The proposal, one of 15 recommendations unveiled this month by the Military Compensation and Retirement Modernization Commission, has sparked hot debate on Capitol Hill.
"Tricare is a broken program," Commissioner Stephen Buyer told a subpanel of the House Armed Services Committee.
Retired Adm. Edmund Giambastiani said Tricare is in a "death spiral."
The commission's recommendation would allow nearly 5 million active-duty family members, soldiers in the reserve components and retirees who are not yet old enough to receive Medicare to leave the Tricare system and get a private insurance plan.
Buyer said lawmakers would "receive pressure from across the river" -- meaning the Defense Department -- and from military and veteran associations to steer clear of changing Tricare.
"Don't get sucked into the status quo," said Buyer, a former Republican member of the House from Indiana who served as chairman of the Veterans' Affairs Committee
He warned lawmakers that when they present the panel's findings to others there will be "gargoyles who defend the muck."
"Being the agent of change is never fun," Buyer said.
INHOFE INTROS UKRAINE BILL: Sen. Jim InhofeJames (Jim) Mountain InhofeOvernight Defense & National Security — Presented by Raytheon Technologies — Navy probe reveals disastrous ship fire response Sailors didn't know what to do in USS Bonhomme Richard fire, Navy probe finds Pentagon says almost half of Afghan evacuees at US bases are children MORE (R-Okla.), who sits on the Senate Armed Services Committee, announced on Wednesday a bill that would authorize the president to arm Ukraine with lethal military weapons in order to deter further Russian aggression.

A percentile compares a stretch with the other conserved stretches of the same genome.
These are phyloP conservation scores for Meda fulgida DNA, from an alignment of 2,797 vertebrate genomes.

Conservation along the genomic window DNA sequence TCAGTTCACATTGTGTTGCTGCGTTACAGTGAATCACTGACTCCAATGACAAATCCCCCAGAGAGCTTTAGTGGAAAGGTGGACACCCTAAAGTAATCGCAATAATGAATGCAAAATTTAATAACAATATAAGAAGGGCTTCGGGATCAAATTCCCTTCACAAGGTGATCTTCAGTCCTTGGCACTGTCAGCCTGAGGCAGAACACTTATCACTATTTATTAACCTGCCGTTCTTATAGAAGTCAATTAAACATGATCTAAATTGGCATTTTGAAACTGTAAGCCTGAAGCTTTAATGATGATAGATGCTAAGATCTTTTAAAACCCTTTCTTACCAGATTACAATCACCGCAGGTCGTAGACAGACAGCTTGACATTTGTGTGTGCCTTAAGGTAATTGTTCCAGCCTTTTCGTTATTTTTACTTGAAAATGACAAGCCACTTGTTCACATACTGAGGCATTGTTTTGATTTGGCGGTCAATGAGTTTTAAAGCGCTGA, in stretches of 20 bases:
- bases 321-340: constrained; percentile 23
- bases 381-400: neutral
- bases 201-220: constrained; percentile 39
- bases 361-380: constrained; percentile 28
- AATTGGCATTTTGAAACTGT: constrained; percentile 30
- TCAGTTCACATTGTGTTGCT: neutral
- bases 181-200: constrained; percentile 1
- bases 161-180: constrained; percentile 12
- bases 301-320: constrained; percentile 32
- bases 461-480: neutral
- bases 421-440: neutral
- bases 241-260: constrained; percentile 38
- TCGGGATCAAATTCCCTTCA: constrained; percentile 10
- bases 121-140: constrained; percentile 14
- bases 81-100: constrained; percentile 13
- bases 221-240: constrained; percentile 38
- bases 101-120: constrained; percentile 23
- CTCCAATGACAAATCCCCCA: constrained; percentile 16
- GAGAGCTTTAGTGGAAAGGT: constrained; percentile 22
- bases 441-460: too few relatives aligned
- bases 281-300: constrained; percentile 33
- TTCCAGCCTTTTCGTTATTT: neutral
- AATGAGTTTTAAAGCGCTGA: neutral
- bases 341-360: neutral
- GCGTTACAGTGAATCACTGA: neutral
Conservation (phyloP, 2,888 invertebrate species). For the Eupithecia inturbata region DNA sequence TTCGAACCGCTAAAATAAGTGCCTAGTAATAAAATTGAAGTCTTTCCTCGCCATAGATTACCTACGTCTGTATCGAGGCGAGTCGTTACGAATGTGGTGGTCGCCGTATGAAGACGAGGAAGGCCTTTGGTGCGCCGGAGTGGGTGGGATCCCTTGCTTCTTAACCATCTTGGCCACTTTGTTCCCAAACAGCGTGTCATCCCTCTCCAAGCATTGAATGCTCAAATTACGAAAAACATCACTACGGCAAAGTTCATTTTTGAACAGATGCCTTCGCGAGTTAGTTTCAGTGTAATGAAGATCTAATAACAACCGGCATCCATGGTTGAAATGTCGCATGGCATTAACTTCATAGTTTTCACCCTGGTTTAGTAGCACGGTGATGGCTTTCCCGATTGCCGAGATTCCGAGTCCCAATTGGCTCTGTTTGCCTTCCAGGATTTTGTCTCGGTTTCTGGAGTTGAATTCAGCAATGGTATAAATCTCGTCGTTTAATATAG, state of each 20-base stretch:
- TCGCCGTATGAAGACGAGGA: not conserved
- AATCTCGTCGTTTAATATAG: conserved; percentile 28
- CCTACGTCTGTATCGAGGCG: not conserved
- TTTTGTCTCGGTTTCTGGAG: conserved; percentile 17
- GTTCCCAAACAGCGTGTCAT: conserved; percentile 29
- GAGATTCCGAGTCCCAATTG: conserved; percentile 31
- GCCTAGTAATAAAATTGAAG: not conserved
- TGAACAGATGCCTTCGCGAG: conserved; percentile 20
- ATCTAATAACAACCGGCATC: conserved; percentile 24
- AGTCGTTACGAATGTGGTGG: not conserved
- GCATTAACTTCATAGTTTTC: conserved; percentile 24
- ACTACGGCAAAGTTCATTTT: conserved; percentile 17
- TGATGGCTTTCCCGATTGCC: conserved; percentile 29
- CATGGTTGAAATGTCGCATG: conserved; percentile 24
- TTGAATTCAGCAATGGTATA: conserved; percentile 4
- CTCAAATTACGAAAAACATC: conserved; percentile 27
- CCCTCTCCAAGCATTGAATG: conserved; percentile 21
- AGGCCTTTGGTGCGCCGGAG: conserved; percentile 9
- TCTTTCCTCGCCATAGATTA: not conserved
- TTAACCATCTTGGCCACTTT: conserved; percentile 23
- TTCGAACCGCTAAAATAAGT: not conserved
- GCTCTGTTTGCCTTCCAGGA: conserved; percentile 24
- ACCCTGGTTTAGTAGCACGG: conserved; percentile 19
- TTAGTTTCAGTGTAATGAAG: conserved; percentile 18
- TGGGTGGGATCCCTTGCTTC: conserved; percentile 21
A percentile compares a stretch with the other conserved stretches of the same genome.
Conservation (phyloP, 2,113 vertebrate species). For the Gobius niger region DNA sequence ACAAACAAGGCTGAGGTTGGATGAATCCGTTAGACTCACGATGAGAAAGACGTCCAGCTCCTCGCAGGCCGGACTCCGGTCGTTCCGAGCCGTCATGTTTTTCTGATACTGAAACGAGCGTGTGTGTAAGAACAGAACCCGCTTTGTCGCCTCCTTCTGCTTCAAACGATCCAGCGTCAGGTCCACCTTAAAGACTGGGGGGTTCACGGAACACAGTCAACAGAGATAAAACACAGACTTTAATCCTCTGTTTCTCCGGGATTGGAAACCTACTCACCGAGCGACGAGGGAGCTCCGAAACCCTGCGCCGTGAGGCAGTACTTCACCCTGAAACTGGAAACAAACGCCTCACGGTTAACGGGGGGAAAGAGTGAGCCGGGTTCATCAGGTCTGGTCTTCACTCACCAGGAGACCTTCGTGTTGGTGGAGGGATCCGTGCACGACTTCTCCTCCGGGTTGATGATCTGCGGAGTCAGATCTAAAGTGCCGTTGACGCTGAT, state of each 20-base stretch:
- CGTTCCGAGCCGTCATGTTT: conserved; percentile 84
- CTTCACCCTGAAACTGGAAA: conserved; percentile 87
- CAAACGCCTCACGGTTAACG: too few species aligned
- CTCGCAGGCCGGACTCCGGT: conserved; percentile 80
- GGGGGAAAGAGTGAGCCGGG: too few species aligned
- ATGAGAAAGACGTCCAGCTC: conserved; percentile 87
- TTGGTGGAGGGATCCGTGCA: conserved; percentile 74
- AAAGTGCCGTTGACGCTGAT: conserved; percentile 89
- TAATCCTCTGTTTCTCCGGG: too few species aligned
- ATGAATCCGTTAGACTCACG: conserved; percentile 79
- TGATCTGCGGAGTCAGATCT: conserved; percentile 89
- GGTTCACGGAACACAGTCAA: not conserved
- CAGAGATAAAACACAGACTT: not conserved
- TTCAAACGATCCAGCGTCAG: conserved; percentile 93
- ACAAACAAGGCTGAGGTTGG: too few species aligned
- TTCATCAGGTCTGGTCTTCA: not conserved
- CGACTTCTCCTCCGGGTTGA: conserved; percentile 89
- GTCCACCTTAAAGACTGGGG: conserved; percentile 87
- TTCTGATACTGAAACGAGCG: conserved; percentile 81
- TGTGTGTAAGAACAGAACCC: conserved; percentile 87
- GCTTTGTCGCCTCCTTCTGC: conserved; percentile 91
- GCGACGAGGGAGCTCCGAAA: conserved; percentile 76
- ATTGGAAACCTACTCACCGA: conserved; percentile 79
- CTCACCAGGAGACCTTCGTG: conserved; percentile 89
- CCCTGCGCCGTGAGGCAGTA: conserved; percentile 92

The bill explicitly authorizes the U.S. to provide Ukraine with "lethal" weapons to remove any ambiguity over what kind of military aid should be provided. It also requires the president to present a comprehensive strategy to Congress 15 days after enactment, with updates every 90 days.
The bill is cosponsored by more than a dozen other Republicans, including Majority Leader Mitch McConnellAddison (Mitch) Mitchell McConnellGOP blocks Senate Democrats' revised elections bill A politicized Supreme Court? That was the point The Hill's Morning Report - Presented by Uber - Democrats optimistic after Biden meetings MORE (R-Ky.).
Inhofe said since Russia invaded Ukraine last March and began supporting separatists in Ukraine, more than 5,000 Ukrainians have been killed, 10,300 injured and 900,000 displaced.
"While there is no purely military solution to what is a political problem, additional U.S. military assistance can help promote a political solution by raising the costs of further aggression by Russia," Inhofe said. "Raising the costs will give Putin pause to allow political and economic pressure from outside and within Russia to force a political accommodation."
Inhofe's bill follows bipartisan legislation announced Tuesday by the House Armed Services Committee to provide Ukraine with $1 billion in additional military assistance, including lethal weapons.